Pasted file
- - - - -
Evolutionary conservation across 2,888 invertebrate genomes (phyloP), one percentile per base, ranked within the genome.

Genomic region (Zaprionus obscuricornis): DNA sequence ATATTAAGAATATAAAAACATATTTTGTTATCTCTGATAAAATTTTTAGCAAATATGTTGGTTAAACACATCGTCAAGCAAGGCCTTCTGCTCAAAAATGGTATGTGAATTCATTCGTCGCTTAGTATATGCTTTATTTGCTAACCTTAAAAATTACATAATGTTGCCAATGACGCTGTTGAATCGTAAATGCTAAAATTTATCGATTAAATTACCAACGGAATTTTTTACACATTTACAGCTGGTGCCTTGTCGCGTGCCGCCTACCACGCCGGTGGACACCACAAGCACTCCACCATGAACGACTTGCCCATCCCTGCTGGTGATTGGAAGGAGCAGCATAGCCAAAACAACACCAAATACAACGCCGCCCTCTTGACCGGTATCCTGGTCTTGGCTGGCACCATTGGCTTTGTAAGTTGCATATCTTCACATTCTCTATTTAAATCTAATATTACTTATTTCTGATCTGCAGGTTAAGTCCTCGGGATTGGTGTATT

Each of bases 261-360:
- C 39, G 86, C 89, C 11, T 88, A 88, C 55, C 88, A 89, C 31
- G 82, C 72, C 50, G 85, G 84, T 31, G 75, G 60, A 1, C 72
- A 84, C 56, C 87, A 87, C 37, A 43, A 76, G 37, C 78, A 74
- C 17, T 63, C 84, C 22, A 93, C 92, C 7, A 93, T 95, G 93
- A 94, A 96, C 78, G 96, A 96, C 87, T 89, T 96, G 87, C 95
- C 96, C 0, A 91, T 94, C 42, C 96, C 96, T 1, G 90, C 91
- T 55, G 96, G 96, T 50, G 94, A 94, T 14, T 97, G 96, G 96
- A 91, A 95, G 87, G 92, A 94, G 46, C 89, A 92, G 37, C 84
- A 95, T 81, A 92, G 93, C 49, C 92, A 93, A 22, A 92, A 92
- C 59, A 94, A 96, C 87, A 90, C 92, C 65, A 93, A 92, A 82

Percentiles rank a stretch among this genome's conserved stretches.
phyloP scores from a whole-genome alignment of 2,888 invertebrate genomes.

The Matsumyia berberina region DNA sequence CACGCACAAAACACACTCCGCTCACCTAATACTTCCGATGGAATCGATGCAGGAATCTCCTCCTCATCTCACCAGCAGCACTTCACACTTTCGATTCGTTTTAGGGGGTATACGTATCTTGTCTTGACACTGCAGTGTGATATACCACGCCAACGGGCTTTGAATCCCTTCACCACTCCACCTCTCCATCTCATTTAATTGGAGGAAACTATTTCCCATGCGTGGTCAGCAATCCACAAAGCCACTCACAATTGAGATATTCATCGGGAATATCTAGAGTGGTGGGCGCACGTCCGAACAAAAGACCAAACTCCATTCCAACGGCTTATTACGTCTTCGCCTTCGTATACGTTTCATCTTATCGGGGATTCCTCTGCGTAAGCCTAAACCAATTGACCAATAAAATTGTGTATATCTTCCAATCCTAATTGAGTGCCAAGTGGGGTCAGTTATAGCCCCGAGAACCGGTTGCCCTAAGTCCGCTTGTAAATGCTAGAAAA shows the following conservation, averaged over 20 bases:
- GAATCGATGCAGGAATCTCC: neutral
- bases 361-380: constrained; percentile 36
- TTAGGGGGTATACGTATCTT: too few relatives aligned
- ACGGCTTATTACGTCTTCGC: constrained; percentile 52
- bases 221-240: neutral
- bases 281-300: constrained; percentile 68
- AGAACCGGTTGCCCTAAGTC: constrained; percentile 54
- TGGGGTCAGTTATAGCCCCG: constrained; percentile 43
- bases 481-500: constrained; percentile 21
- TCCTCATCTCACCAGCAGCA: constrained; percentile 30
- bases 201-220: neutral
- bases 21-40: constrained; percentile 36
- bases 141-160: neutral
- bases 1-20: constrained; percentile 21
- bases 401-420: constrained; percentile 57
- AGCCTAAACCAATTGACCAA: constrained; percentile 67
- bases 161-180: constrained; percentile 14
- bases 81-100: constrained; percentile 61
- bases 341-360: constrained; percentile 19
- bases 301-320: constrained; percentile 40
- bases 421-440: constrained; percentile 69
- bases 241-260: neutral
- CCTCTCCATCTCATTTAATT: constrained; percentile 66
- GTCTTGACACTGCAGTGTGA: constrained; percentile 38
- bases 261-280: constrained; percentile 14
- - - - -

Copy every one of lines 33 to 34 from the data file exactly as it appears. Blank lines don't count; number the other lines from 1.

- bases 161-180: constrained; percentile 14
- bases 81-100: constrained; percentile 61